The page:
The Meadowscaping Handbook

What is meadowscaping? It’s the actual practice of designing, planting and managing an urban meadow to provide ecological functions and benefits such as pollinator habitat and stormwater improvements. Meadowscaping is an alternative to managing a turf grass lawn, which is a monoculture (single species). Meadowscaping uses a diversity of native prairie plants that are adapted to the local climate and soil conditions as well as to the needs of native wildlife. This landscaping practice uses native plant species that are deep rooted and drought resistant, offers habitat and forage for birds, pollinators, and beneficial insects, improves water infiltration, filters runoff and stores carbon. Although the vast Willamette prairies are now diminished, the urbanizing Valley is still home to 50 native species of butterflies, several of which are at-risk. While the planting of an urban meadow cannot substantially increase the numbers of endangered butterflies, it can provide habitat for other pollinators, particularly bees.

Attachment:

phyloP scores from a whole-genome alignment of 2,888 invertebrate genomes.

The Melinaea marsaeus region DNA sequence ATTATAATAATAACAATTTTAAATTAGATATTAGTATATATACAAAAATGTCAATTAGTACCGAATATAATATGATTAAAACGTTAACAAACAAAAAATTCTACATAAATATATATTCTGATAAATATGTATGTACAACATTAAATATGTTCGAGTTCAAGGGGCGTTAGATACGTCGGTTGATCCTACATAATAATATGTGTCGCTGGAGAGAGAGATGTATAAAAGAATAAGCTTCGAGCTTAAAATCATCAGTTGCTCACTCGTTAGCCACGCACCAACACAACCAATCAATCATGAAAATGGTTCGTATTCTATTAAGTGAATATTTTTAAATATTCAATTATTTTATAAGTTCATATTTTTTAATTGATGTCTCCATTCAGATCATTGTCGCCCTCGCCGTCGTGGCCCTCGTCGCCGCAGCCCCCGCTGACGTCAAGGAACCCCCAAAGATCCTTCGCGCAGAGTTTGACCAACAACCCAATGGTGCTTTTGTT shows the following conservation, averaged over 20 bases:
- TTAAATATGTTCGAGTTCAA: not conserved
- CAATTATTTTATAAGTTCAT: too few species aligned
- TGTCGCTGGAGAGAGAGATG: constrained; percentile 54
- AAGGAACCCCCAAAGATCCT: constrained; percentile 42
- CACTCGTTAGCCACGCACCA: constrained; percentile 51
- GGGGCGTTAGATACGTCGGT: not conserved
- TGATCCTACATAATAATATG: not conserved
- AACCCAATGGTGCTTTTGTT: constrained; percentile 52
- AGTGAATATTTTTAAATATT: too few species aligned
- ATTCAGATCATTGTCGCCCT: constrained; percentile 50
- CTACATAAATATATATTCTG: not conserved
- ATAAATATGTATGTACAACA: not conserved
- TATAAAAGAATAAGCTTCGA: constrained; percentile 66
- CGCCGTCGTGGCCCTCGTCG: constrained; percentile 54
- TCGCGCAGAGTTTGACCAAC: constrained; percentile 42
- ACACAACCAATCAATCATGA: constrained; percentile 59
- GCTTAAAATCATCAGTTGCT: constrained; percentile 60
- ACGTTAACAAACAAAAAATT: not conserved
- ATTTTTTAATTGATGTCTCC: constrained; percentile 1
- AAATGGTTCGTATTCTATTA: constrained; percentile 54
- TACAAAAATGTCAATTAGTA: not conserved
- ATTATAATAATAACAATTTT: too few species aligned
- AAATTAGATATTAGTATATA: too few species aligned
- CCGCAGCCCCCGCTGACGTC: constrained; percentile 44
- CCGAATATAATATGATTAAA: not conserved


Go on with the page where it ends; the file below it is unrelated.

Approximately 4,000 species of bees help pollinate our crops and flowers nationwide; 600-800 of them are native to Oregon. More than 150 species of native bees likely call the Willamette Valley home. While significant media attention has been devoted in recent years to the decline of introduced European honey bees, there is also evidence of native pollinator decline. Causes of decline are difficult to pinpoint, but loss of habitat due to increased urbanization, expansion of intensive agriculture, invasive species, introduced diseases and parasites, and the widespread use of pesticides all negatively impact pollinator populations. Protecting, enhancing, or providing new habitat is the best way to conserve native pollinators.